Kirstin and Daron Showalter
Photo provided by Kirstin Showalter

Kirstin and Daron Showalter, Goshen College graduates from Ann Arbor, Michigan, are serving with MCC in Cambodia. 

Kirstin and Daron Showalter, Goshen College graduates from Ann Arbor, Michigan, are serving with MCC in Cambodia. Kirstin is the Exchange Coordinator for MCC Cambodia, where she works with SALT and YAMEN! volunteers and hosts visitors and learning tours. Daron is Handicraft Business Advisor to Rajana Association.

It’s mid-morning when we stop by Rajana Association’s Siem Reap store and meet Mr. Ratana, the head potter of Rajana’s four-year-old pottery project. Ratana glows as he describes his recent creations and the new glazes he and the other potters are experimenting with. He is excited to show us the newest designs, so we all climb into a tuktuk (a four-person carriage pulled by a motorbike) and head to the ceramic studio.

Rajana’s pottery project began in 2008 with the help of MCC. However, by 2011 the studio needed a new location and updated facilities. So thanks to support from Ten Thousand Villages, Tom Unzicker (of Unzicker Bros. Pottery, Thorntown, IN) and MCC, the Rajana pottery project was revitalized. In September 2011, Philip Hosler, a 2010 Goshen College graduate, arrived as a SALT (Serving And Learning Together) volunteer and walked alongside the potters as they found a new space and rebuilt the entire pottery studio, complete with a new gas-fired kiln.

It takes us about 15 minutes to travel to Rajana’s new pottery studio, on the outskirts of Siem Reap town. When we arrive, Ms. Srey Dee, Mr. Urn and Mr. Seng Thai are already there, working away. Srey Dee is throwing bowls with fitted covers on one of the kick-wheels. Urn is across the room, throwing candle holders—a design recently developed by the potters and a very popular product in the local Rajana store. Seng Thai is browsing through a book of traditional Cambodian drawings and sculptures, gathering inspiration for his future carvings on the formed clay. (Mr. Bros, the pottery project’s main designer, is absent today. His wife just gave birth to a son, Samuel, and so Bros is taking his seven-day paternity leave.)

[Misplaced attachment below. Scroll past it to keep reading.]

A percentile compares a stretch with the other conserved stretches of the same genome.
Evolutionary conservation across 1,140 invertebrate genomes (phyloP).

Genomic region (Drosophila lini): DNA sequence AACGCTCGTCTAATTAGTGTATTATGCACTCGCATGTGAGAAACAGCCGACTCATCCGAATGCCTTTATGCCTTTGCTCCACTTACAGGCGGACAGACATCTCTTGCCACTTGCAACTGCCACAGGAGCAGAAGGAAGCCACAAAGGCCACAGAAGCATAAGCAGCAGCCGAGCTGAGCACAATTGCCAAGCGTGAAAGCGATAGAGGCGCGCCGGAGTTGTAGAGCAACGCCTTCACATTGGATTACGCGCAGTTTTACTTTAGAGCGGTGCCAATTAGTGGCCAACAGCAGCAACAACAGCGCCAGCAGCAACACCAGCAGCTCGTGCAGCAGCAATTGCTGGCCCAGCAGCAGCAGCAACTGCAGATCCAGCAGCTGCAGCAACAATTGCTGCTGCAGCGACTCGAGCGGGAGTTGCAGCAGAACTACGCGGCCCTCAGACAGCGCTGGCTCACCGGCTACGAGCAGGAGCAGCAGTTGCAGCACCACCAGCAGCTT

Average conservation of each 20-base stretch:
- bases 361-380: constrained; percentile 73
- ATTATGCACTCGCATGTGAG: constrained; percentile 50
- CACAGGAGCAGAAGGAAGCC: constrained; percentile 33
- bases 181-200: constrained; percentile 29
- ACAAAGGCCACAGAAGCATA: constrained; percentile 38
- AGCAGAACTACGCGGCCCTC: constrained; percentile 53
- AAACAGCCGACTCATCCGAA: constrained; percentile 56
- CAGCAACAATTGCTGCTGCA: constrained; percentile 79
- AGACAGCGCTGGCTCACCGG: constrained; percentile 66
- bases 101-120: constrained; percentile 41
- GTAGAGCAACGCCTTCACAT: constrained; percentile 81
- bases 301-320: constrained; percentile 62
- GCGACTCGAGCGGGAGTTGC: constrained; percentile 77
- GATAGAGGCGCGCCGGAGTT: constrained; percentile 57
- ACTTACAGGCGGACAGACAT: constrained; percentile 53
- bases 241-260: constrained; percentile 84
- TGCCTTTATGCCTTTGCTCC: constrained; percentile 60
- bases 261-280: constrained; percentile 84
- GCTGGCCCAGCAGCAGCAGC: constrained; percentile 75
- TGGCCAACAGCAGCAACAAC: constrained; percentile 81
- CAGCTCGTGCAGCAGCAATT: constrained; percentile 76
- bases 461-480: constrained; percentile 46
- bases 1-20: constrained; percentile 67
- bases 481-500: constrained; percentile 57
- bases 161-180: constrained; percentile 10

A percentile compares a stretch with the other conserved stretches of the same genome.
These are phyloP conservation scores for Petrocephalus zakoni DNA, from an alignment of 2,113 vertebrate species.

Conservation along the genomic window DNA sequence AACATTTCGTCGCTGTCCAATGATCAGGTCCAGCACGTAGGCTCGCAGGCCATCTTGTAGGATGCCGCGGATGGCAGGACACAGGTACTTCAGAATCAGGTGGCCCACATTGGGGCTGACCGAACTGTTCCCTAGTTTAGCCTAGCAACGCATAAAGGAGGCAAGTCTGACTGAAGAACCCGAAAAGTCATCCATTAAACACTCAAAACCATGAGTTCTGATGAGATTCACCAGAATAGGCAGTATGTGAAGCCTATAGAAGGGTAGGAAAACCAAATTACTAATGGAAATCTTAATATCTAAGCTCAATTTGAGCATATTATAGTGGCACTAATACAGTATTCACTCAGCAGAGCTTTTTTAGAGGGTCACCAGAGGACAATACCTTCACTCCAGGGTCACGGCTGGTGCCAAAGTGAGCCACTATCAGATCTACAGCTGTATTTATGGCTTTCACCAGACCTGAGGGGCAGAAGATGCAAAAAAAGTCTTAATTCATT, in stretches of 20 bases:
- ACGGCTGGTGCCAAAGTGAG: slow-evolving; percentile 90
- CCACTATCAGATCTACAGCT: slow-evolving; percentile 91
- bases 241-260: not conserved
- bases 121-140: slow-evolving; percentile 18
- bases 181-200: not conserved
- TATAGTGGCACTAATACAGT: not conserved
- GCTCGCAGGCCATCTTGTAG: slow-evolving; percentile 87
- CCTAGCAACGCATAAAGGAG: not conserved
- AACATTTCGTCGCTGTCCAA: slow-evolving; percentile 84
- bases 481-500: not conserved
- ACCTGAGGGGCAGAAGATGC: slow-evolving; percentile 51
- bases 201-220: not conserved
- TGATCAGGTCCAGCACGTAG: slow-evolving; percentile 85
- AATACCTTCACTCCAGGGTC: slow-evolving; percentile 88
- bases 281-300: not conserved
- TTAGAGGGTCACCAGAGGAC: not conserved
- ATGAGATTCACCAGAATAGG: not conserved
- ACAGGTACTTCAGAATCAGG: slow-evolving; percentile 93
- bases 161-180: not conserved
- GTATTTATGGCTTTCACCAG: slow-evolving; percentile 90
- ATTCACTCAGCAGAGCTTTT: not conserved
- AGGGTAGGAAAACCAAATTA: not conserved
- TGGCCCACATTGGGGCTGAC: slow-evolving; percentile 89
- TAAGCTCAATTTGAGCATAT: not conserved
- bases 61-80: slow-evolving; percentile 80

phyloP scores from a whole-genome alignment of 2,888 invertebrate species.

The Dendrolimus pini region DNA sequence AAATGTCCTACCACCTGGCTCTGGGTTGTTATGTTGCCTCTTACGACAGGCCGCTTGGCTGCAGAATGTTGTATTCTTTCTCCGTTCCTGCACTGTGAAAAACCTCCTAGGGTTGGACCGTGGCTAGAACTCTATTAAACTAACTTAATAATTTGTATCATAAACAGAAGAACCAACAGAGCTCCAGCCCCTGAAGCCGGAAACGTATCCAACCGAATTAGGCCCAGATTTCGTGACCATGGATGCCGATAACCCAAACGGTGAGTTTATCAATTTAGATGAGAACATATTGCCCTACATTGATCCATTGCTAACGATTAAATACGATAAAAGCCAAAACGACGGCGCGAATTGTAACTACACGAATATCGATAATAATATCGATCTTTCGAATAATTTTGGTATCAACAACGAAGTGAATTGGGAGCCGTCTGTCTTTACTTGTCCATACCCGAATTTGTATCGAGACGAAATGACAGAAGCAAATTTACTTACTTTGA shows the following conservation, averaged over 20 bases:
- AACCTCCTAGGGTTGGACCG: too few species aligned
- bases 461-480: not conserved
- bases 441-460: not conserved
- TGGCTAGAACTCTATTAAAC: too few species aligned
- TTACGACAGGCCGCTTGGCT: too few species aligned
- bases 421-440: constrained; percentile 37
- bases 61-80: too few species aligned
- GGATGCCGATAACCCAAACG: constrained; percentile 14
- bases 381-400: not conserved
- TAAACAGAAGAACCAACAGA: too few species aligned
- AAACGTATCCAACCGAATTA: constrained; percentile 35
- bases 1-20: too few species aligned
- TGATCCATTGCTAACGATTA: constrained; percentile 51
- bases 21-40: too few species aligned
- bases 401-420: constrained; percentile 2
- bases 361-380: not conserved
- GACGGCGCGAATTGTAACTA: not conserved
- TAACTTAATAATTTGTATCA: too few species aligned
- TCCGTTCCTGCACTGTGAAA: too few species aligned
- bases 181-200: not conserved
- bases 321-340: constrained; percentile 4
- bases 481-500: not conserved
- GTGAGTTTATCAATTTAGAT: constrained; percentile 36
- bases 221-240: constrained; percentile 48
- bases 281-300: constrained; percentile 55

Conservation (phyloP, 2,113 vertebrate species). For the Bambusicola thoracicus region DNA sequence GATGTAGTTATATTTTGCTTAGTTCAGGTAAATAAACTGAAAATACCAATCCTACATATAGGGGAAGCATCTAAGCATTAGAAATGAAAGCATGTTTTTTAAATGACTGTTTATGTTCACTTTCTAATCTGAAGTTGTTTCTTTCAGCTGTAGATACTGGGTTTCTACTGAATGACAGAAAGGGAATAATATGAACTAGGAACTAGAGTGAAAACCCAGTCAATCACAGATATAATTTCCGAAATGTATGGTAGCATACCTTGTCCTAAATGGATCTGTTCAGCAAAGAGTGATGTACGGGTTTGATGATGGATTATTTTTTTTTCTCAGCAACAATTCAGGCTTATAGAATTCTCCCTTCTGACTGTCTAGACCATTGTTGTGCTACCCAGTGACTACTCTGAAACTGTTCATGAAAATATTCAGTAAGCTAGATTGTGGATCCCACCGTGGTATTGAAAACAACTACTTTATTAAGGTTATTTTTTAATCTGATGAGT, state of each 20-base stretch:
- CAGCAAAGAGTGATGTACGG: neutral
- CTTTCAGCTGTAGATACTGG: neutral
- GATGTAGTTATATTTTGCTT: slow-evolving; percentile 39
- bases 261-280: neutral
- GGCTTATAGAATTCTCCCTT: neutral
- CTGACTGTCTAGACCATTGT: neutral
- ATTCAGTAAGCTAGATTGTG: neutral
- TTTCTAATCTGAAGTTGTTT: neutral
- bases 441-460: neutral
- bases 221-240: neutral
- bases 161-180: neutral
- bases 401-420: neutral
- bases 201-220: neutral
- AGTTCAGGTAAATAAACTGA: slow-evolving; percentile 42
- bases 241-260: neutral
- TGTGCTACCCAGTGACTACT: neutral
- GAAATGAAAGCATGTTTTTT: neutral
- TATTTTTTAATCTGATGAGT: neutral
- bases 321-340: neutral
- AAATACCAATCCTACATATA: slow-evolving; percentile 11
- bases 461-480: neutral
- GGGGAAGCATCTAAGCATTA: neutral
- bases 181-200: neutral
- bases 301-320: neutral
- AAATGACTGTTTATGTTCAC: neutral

Ratana gives us a tour of the studio and shows us the teapots he has been working on. They are unfinished, waiting to be fired, but already have beautiful designs carved into the exteriors. Ratana tells us he plans to make a full tea set, complete with matching cups and a tray. He wants them to be finished in the studio’s newest glaze: a dark blue.

We journey back to Rajana’s store, where we browse the beautiful, finished ceramics available for sale: candle holders, coffee mugs, bowls, teapots and juicers. (Rajana’s most popular ceramic product—the Leaf and Branch Mug—is available for purchase at Ten Thousand Villages’ stores throughout the U.S. and Canada.)

It is exciting for us to see how far the project has come in less than two years!  We are so thankful for the opportunity to work with, and know, such skilled and inspiring artisans.